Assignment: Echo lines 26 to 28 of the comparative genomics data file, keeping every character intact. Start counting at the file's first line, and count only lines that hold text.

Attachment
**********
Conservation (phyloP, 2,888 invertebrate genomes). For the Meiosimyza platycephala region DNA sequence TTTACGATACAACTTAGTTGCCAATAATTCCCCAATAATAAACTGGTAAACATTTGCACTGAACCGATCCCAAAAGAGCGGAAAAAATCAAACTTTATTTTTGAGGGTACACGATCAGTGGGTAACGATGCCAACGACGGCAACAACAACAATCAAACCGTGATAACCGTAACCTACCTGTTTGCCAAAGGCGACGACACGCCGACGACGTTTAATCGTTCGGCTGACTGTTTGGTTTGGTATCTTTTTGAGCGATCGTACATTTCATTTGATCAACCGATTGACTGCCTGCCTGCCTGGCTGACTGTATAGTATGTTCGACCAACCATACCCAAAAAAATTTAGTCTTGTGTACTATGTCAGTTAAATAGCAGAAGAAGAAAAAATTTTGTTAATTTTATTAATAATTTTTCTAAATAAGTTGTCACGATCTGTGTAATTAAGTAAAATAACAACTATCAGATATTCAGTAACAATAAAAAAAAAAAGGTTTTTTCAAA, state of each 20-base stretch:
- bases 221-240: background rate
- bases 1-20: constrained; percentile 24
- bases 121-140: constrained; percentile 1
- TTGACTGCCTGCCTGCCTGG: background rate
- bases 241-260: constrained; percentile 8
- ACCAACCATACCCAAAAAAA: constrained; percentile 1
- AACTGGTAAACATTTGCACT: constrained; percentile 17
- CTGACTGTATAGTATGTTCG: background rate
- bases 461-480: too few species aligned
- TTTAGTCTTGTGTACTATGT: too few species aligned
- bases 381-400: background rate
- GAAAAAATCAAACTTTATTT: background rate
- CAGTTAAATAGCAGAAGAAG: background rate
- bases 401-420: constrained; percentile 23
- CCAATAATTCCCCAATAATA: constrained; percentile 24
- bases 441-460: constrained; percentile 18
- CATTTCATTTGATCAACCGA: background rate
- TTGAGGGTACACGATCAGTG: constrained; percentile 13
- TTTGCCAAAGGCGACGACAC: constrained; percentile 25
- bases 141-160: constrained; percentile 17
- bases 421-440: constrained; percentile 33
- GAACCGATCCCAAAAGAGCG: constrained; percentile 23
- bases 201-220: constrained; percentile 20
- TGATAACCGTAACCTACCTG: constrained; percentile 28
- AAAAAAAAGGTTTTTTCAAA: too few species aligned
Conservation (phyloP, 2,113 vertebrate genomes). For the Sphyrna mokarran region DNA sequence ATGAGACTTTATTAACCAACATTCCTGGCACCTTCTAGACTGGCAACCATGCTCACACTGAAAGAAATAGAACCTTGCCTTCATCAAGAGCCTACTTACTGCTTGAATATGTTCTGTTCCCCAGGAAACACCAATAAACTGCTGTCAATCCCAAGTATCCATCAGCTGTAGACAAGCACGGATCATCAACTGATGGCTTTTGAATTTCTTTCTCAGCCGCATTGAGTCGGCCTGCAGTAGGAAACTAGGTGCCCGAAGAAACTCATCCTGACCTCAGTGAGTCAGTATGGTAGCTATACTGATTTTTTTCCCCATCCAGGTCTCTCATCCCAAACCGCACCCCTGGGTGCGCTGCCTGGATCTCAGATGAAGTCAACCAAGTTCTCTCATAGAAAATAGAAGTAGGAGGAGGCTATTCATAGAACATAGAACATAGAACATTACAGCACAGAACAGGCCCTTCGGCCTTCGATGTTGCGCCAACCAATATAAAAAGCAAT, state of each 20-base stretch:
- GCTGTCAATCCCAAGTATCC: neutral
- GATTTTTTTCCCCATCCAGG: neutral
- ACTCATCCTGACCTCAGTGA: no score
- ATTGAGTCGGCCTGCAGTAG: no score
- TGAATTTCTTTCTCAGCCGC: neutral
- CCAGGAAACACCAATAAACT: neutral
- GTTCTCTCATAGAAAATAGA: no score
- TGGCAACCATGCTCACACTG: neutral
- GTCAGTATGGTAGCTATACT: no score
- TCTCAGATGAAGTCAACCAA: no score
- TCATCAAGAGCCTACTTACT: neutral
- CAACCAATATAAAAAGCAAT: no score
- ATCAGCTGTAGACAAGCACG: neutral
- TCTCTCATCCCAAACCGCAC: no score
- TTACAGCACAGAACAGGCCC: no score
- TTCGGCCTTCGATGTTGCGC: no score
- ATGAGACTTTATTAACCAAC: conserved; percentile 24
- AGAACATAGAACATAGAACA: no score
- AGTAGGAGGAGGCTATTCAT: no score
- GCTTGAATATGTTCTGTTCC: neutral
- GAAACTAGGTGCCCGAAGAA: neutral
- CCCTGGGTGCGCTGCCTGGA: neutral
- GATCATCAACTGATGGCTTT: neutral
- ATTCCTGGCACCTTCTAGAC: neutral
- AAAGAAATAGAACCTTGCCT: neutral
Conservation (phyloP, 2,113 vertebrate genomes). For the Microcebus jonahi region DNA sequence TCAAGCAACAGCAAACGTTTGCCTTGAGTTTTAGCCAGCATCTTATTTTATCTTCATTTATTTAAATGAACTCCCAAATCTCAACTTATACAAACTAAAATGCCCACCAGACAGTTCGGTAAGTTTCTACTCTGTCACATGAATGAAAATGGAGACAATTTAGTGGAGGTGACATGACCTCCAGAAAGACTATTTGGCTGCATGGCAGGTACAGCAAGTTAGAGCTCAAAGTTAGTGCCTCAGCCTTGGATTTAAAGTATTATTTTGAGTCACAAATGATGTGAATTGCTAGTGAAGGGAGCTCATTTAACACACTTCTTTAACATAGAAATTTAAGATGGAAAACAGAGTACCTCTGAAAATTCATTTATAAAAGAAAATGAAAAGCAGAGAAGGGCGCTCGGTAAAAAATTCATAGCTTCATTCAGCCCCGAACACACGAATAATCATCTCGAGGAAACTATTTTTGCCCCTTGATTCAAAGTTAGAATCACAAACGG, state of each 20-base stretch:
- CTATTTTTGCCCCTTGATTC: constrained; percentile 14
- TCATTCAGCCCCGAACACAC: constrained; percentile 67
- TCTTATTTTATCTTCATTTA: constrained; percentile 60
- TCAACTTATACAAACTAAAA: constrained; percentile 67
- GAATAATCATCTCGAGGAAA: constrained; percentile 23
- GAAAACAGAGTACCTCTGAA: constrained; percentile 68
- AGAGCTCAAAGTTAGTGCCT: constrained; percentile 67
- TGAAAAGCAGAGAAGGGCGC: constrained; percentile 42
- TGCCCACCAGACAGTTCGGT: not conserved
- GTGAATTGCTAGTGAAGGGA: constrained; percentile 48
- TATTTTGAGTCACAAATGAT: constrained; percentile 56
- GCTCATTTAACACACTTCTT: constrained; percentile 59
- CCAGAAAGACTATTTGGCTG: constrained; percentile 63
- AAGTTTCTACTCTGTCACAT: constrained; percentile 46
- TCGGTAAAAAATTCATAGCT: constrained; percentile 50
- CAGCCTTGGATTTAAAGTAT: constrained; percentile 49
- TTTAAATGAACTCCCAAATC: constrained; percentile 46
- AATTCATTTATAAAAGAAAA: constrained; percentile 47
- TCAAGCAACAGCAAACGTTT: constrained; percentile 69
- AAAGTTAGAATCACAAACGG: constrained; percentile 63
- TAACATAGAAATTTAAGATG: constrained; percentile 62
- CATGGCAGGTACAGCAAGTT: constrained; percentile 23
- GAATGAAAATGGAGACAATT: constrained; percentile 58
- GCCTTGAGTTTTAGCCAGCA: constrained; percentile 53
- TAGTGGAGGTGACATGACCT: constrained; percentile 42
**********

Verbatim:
- AAAAAAAAGGTTTTTTCAAA: too few species aligned
Conservation (phyloP, 2,113 vertebrate genomes). For the Sphyrna mokarran region DNA sequence ATGAGACTTTATTAACCAACATTCCTGGCACCTTCTAGACTGGCAACCATGCTCACACTGAAAGAAATAGAACCTTGCCTTCATCAAGAGCCTACTTACTGCTTGAATATGTTCTGTTCCCCAGGAAACACCAATAAACTGCTGTCAATCCCAAGTATCCATCAGCTGTAGACAAGCACGGATCATCAACTGATGGCTTTTGAATTTCTTTCTCAGCCGCATTGAGTCGGCCTGCAGTAGGAAACTAGGTGCCCGAAGAAACTCATCCTGACCTCAGTGAGTCAGTATGGTAGCTATACTGATTTTTTTCCCCATCCAGGTCTCTCATCCCAAACCGCACCCCTGGGTGCGCTGCCTGGATCTCAGATGAAGTCAACCAAGTTCTCTCATAGAAAATAGAAGTAGGAGGAGGCTATTCATAGAACATAGAACATAGAACATTACAGCACAGAACAGGCCCTTCGGCCTTCGATGTTGCGCCAACCAATATAAAAAGCAAT, state of each 20-base stretch:
- GCTGTCAATCCCAAGTATCC: neutral